But for those who study American power and leadership in the modern era, the slender, quiet former Air Force lieutenant general remains a giant. He established the standard by which all will be measured who hold the office of national security adviser to which John Bolton was just named. And understanding the reasons for Scowcroft’s success is the key to understanding why Bolton is such a disturbing, devastatingly bad choice for the job.

Read the whole thing!

Best Trump Ouroboros ever — and other phrasings of interest

Tuesday, January 9th, 2018

[ by Charles Cameron — politics gets literary fast in this one ]
.

An amazingly candid gesture from Donald Trump‘s back-story:

In a 1997 interview with Howard Stern, he described escaping from his own wedding reception—his second, when he married Marla Maples—as quickly as possible to look at coverage of the wedding.

How “Fox & Friends” Rewrites Trump’s Reality

**

The only vaguely comparable gesture I can think of for its severity is the one in which an unstable genius by any account, the poet Rainer Maria Rilke, chose not to attend his own daughter Ruth‘s wedding because he weighed up “the realization of my inner life” against “the work required to achieve an external life” and decided not to attend lest he miss a poem inbound during the journey or ceremony — or was it Cézanne he praised, “for not losing an afternoon of painting even to attend his only daughter’s wedding”? Surely they can’t both have missed their daughters’ respective weddings!

Or can they, almost?

Here’s a poem by Richard Michelson from More Money than God:

Cézanne Forgets His Wife’s Funeral

The day Rilke missed his daughter’s wedding,
the lesser poets, pens capped, were making love
in the Bavarian countryside, or feeding the chickens
on their fathers’ farms. But Rilke is bent over, chiseling
each syllable, although the chiselers who run the world
pay by the pound. Here, in the cherry orchard of his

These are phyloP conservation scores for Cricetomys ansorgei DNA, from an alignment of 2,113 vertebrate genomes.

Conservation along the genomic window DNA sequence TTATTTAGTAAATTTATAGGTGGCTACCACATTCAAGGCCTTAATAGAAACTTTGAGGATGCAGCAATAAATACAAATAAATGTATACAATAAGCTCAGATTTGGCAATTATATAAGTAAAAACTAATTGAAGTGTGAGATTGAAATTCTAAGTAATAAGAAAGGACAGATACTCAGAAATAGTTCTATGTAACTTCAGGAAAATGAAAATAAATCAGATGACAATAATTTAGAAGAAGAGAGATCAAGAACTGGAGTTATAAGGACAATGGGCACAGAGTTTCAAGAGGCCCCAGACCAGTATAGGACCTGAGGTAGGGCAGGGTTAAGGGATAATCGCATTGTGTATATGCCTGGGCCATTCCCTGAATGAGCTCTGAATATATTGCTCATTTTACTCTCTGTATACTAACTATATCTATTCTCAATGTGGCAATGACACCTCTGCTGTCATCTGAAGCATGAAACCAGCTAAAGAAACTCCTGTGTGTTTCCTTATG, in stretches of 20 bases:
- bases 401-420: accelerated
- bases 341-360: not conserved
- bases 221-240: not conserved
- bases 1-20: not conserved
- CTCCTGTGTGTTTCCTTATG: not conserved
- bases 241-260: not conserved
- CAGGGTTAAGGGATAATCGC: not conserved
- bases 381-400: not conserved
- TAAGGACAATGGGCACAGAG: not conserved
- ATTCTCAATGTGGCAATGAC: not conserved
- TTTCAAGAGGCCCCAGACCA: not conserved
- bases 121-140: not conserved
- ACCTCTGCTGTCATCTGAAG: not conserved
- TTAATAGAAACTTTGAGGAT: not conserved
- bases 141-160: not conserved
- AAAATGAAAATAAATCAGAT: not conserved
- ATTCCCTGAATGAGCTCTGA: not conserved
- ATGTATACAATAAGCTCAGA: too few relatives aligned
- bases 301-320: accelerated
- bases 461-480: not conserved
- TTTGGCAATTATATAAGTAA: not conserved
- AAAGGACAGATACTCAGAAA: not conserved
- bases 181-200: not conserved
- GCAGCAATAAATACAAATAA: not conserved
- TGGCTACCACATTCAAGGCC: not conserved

patron’s château, he pauses, listens for the nightingales
singing their Keatsian songs, masking the pitiful sound
of his grandmother’s dying. What’s your excuse?

..

But in truth I am late again, running lights
and thinking of Cézanne, who is smiling
as he folds up his easel. Hortense, come quickly,
look
, he calls out; only then, remembering.

**

Well, that little meander through Rilke and Cézanne was a little more romantically endearing than the Trump matter..

Other oddments I’ve run across recently — I’ll use the comments section here to collect others —

A Freedom Outpost ouroboros:

Evidently now writing about Facebook censorship is grounds for being censored on Facebook.

Not terribly democratic, if true..

A note from friend JM Berger:

.. and there was something about whether Steve Bannon was a scapegoat or a lightning rod — a fine distinction for ontologists to ponder.

**

Discuss, eh?

What’s the distance between inside, and within — and politics?

Sunday, January 7th, 2018

[ by Charles Cameron — eerie distances between thus and so, this and that — and Trump, Wolff ]
.

Speaking practically: switching between the delicate details of the North Korean situation, and those of the Iranian situation, each of which involves a potential nuclear adversary and some deterrent balance, and each of which contains the other as a subset — what’s the mental distance between those two mindsets? How fast can a sharp mind switch betweeen them. Or, for that matter, between foreign affairs and domestic politics? Or between dealing with House and Senate? Or between treating with Democrat and Republican?